Main Question or Discussion Point
Take the Interval [0,1] over the reals. Randomnly choosing a number, what is the probability that you will get an irrational number? A rational one?
With a continuous distribution, the probability of picking any one number at all is zero, regardless of it being rational or irrational. So it has to be discrete. Now the tough question is, how do you specify a discrete distribution over a nonatomic domain (a domain without a "smallest unit")? May not be possible. E.g. the pseudorandom generators that are programmed into statistical software are defined on rationals only (for example, they will never return the number "pi," just a rational approximation to an arbitrary yet finite number of digits).mruncleramos said:Take the Interval [0,1] over the reals. Randomnly choosing a number, what is the probability that you will get an irrational number? A rational one?
Can you give an example?Hurkyl said:You don't need a discrete distribution to ask about the probability of picking a rational number vs a nonrational number. You don't even need it to be discrete for one (or both) of those probabilities to be nonzero.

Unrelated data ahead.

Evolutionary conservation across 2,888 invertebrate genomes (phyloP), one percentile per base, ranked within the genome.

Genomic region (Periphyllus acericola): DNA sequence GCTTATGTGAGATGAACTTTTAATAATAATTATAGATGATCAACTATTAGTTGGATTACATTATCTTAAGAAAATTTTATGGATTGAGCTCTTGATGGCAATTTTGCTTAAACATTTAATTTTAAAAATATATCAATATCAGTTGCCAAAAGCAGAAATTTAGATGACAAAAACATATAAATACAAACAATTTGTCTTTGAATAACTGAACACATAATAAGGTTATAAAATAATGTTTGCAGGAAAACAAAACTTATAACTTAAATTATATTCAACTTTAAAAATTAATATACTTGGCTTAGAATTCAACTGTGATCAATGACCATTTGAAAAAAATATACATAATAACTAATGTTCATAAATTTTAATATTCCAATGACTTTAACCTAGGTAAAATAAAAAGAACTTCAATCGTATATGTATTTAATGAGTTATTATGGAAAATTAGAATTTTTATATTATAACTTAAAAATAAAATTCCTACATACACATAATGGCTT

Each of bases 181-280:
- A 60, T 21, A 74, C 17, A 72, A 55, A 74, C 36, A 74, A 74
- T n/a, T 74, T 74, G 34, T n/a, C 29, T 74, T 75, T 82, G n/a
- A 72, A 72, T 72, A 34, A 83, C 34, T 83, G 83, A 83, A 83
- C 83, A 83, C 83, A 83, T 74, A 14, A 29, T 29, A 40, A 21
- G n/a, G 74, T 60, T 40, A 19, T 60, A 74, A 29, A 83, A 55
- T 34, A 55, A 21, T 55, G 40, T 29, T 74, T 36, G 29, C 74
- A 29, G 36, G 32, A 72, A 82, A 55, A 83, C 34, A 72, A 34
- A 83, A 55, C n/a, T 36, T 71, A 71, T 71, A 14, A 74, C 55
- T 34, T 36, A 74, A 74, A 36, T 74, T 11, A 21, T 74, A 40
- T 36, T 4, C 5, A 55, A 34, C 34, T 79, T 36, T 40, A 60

Incorrect. I get a number with probability 1. :tongue:Sure, you can always get a set of numbers, but you'll never get a number from a continuous distribution (with positive probability, that is).
Okay, you may be right. It may take a little more to sink in.Hurkyl said:Incorrect. I get a number with probability 1. :tongue:
That's what I realized yesterday, after Hurkyl's last post. Thanks, all.HallsofIvy said:EnumElish: there is a difference between "getting a specific number" and "getting a number". If I "pick a number at random" then I have to get a number!
I think what you mean is "we can remove a finite, and at most a countably infinite, number of points and still get the same sum."matt grime said:Your idea of throwing away ione point at a time shows that we can remove any finite number of points. it doesn't then follow that we can remove an infinite number of points. We see that we can always remove a countable number of points, but not an uncountable number (we could remove all the points and that would certainly affect the integral).
Do you mean "sets containing an uncountable number of points"?Hurkyl said:there are some uncountable sets of points
You juggled finite vs. infinite, and then countable vs. uncountable. I was just paraphrasing you in a way that (I thought) is marginally more organized.matt grime said:and what was the point of that post?
As there are infinitely more irrational numbers than rational in this interval, the probabilily of getting a rational must be 0 while irrationals are obtained with prob = 1.mruncleramos said:Take the Interval [0,1] over the reals. Randomnly choosing a number, what is the probability that you will get an irrational number? A rational one?